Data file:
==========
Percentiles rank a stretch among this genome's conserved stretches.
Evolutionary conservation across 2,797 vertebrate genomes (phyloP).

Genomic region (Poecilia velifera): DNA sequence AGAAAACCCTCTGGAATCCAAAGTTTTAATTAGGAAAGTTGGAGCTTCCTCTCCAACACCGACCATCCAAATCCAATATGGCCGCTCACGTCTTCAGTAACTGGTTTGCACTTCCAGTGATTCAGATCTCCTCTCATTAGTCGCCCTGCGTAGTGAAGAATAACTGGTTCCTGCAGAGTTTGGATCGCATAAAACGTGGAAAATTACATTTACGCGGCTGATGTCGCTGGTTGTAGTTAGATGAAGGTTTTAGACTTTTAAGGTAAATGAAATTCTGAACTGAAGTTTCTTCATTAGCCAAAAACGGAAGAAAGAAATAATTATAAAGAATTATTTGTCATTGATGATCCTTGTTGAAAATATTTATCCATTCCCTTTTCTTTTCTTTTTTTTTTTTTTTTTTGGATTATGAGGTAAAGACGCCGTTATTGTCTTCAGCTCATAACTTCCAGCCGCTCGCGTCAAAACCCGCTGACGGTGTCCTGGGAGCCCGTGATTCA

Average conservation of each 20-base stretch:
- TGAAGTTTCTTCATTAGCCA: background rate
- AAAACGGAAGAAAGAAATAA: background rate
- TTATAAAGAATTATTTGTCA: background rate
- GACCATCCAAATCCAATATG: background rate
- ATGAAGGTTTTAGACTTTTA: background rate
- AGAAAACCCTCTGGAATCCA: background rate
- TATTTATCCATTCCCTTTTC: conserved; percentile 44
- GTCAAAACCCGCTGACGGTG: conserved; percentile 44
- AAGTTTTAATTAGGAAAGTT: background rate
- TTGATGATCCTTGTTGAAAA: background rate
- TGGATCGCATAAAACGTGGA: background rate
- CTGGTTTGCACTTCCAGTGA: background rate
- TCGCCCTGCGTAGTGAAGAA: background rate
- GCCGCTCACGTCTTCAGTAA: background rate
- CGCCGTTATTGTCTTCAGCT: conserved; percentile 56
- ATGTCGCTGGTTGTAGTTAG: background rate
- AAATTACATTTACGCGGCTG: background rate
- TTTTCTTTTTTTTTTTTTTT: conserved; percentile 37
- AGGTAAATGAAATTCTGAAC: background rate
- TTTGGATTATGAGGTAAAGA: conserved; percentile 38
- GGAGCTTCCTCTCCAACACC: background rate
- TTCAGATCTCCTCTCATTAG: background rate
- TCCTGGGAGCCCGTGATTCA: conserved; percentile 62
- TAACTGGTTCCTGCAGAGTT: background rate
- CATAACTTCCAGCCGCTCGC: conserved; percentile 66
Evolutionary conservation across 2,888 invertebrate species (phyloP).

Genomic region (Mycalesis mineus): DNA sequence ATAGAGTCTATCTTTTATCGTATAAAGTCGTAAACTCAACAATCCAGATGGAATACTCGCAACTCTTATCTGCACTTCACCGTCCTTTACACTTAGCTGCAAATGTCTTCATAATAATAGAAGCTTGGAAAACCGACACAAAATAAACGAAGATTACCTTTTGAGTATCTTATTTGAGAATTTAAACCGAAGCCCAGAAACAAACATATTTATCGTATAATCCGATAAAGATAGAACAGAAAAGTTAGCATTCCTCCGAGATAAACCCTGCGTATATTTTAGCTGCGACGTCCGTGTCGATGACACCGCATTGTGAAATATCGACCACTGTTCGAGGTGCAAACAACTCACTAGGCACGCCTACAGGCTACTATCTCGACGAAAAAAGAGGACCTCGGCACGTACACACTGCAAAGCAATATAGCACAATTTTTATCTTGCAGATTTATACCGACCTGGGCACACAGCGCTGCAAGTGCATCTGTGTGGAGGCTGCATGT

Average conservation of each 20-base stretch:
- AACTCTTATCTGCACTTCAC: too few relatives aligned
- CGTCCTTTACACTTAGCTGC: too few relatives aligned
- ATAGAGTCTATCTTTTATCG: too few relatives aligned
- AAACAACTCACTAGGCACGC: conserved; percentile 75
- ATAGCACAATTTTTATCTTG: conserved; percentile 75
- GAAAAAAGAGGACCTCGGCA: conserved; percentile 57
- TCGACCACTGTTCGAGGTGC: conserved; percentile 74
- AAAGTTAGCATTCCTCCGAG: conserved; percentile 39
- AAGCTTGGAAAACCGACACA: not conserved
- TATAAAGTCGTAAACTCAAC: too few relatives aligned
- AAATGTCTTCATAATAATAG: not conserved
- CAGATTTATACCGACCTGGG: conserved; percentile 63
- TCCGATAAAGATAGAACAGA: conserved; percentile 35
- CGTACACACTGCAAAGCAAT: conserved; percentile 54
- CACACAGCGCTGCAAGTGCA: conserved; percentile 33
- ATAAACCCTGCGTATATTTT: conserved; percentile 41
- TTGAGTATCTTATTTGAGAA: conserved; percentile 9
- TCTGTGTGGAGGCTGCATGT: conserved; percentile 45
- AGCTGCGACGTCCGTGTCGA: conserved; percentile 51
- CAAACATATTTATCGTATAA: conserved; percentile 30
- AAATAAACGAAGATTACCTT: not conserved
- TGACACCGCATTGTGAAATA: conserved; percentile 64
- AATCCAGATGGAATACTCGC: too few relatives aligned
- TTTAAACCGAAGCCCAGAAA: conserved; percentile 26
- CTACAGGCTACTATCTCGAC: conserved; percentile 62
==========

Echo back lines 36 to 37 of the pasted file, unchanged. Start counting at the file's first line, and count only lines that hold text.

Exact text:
- AAACAACTCACTAGGCACGC: conserved; percentile 75
- ATAGCACAATTTTTATCTTG: conserved; percentile 75